There are various forms and styles of participative management. One of them which is widely applied and practised is ‘Quality circles’. The ‘quality circle’ concept first originated in USA which was very successfully applied in Japan afterwards. This technique boosted the Japanese firms to endeavour for high quality products at low costs.

Let us look at the organization of Quality Circle technique. Basically it consists of a group organization of eight to ten employees who meet each other during a meeting which is held one in a week, fortnight or month depending upon the problems and their frequency of generation. These members discuss various problems related to quality. They recommend alternative solutions to solve the problems by investigating the causes. Depending upon the recommendations, corrections are made. Corrections are checked and then accepted as a norm if the solution works. They generally hold their meeting in the organisation premises. They are generally given a room where they can meet and think and come out with solution to problems. These employees basically have a shared area of responsibilities. This leads to a good participative environment and greater acceptability of decisions. Since the employees are not very good at analysing and decision making, the part of quality making, the part of quality circle includes teaching employees group communication skills, quality strategies and measurement and problem analysis techniques.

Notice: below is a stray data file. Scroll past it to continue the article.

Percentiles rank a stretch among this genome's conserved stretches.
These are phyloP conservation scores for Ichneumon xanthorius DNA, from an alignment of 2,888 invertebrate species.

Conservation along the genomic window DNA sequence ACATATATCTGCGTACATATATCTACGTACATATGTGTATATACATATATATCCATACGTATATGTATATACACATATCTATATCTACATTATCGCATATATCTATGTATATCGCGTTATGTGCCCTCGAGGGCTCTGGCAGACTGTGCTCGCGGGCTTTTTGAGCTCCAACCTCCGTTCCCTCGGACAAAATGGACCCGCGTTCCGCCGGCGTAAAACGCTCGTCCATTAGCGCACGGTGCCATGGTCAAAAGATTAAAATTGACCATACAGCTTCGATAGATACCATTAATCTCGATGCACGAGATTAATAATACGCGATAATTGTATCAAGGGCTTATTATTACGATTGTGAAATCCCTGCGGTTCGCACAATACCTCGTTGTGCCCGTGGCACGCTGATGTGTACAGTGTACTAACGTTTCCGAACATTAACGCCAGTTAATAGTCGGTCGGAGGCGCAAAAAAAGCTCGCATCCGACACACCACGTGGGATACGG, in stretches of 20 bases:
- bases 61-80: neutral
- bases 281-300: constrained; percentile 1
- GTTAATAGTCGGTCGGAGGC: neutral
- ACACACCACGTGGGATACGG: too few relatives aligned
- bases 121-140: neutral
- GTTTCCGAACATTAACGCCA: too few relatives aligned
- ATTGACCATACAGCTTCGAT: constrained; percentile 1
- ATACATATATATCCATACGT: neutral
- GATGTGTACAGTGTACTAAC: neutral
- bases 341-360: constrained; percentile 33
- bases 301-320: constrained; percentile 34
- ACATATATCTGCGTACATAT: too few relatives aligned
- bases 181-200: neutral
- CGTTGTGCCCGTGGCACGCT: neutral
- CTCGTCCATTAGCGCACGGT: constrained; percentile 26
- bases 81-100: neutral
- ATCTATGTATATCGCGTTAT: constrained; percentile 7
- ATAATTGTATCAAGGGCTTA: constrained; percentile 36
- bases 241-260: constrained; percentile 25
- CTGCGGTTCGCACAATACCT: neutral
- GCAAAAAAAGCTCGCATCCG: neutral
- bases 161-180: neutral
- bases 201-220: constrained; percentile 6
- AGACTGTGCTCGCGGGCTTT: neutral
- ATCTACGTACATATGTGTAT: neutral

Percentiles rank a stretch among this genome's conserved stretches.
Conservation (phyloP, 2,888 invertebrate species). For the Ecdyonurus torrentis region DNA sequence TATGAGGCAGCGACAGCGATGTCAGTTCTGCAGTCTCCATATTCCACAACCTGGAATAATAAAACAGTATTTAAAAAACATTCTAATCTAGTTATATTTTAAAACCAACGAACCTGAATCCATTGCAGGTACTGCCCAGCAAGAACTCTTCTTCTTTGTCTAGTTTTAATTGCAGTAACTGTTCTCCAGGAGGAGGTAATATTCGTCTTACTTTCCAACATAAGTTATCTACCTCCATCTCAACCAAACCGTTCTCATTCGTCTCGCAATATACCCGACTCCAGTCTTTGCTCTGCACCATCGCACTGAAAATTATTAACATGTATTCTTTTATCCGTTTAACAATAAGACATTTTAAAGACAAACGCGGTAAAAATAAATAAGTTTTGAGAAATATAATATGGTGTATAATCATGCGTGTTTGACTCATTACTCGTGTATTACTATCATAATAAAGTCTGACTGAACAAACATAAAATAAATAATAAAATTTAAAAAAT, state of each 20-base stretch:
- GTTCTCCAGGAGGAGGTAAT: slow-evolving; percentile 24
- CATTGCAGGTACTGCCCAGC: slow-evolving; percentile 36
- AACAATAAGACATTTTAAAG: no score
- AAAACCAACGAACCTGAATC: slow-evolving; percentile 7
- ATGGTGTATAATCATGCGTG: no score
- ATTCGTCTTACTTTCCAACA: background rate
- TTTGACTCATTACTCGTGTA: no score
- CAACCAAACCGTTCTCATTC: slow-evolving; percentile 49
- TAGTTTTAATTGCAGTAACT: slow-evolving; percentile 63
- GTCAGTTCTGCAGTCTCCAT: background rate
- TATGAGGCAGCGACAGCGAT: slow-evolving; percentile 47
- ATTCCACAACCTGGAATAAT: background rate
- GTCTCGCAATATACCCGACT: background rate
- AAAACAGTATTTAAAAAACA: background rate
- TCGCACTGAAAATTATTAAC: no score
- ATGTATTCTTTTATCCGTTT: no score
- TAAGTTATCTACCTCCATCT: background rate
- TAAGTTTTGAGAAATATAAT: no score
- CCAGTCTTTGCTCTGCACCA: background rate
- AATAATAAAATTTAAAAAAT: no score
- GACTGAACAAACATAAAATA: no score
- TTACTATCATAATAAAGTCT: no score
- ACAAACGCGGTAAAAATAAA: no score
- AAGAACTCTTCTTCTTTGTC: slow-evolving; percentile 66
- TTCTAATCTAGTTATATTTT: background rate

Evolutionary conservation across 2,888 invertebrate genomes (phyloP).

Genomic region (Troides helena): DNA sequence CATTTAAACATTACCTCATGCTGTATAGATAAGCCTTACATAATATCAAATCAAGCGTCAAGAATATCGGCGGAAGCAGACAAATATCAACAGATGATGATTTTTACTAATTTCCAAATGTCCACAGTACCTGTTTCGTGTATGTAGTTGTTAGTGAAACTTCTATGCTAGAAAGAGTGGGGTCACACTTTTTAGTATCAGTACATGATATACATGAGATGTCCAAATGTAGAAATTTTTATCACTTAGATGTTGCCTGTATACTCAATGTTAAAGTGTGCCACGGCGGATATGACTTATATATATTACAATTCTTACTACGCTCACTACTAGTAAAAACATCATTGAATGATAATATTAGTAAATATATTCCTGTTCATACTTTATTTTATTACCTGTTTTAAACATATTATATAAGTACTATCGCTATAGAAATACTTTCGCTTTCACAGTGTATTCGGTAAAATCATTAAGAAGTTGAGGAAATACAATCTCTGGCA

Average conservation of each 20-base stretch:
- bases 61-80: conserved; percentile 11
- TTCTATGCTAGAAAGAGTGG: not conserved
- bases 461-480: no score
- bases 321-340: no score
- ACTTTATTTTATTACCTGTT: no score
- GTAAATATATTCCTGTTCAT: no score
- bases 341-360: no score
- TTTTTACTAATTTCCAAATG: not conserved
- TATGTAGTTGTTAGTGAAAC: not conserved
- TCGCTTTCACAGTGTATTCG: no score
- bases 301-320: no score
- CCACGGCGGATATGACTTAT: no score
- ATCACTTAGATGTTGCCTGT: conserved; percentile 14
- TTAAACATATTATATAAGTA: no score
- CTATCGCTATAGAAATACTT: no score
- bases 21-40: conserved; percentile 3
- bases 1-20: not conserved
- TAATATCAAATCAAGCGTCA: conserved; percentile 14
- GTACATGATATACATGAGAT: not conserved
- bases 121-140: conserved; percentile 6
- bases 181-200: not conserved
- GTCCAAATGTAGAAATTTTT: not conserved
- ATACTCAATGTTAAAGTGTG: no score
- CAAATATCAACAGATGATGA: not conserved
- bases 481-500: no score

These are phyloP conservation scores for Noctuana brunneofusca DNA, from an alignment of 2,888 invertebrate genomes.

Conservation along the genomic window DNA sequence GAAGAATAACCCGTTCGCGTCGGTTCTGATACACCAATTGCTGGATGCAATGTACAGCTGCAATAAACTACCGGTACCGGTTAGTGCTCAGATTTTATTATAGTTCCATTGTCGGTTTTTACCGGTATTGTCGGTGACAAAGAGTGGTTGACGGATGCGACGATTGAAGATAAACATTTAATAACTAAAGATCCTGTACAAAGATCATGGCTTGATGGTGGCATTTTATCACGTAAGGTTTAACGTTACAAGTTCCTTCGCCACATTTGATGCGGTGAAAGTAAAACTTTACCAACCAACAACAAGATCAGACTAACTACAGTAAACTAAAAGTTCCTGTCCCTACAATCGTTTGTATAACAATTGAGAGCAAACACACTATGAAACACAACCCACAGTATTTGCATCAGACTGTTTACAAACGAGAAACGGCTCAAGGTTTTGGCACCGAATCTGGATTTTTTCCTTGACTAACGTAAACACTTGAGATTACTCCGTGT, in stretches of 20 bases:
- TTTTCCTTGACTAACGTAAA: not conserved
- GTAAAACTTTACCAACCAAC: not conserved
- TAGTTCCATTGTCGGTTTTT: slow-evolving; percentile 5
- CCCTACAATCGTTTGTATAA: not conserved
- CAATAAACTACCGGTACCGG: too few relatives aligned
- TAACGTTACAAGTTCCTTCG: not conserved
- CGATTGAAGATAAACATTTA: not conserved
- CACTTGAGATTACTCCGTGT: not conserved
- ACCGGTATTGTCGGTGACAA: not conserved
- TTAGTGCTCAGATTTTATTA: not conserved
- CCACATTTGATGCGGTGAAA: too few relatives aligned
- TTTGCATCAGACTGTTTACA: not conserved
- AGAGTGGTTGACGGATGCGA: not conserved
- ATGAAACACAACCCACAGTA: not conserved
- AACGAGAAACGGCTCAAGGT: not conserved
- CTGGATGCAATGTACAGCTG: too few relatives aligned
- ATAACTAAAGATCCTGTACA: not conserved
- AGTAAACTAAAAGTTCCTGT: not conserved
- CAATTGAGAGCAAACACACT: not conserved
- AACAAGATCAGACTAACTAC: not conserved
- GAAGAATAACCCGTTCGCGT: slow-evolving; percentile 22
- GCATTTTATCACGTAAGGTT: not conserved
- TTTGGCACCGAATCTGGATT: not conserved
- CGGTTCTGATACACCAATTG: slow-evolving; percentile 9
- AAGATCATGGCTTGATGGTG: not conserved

Workers’ participation in management is a highly complex concept. The notion that workers should participate in the management of enterprises which employ them is not a new concept. It has apparently existed since the beginning of the industrial revolution. However, its importance increased gradually over a period of years due to the growth of large-scale enterprises, increase in work-force, paternalistic philosophy and practice of informal consultation. Moreover, the growth of professionalism in industry, advent of democracy, and development of the principle of social justice, transformation of traditional labour management relations have added new dimensions to the concept of participative management. The philosophy underlying workers’ participation stresses: (i) democratic participation in decision-making; (ii) maximum employer-employee collaboration; (iii) minimum state intervention; (iv) realisation of a greater measure of social justice; (v) greater industrial efficiency; and (vi) higher level of organisational health and effectiveness.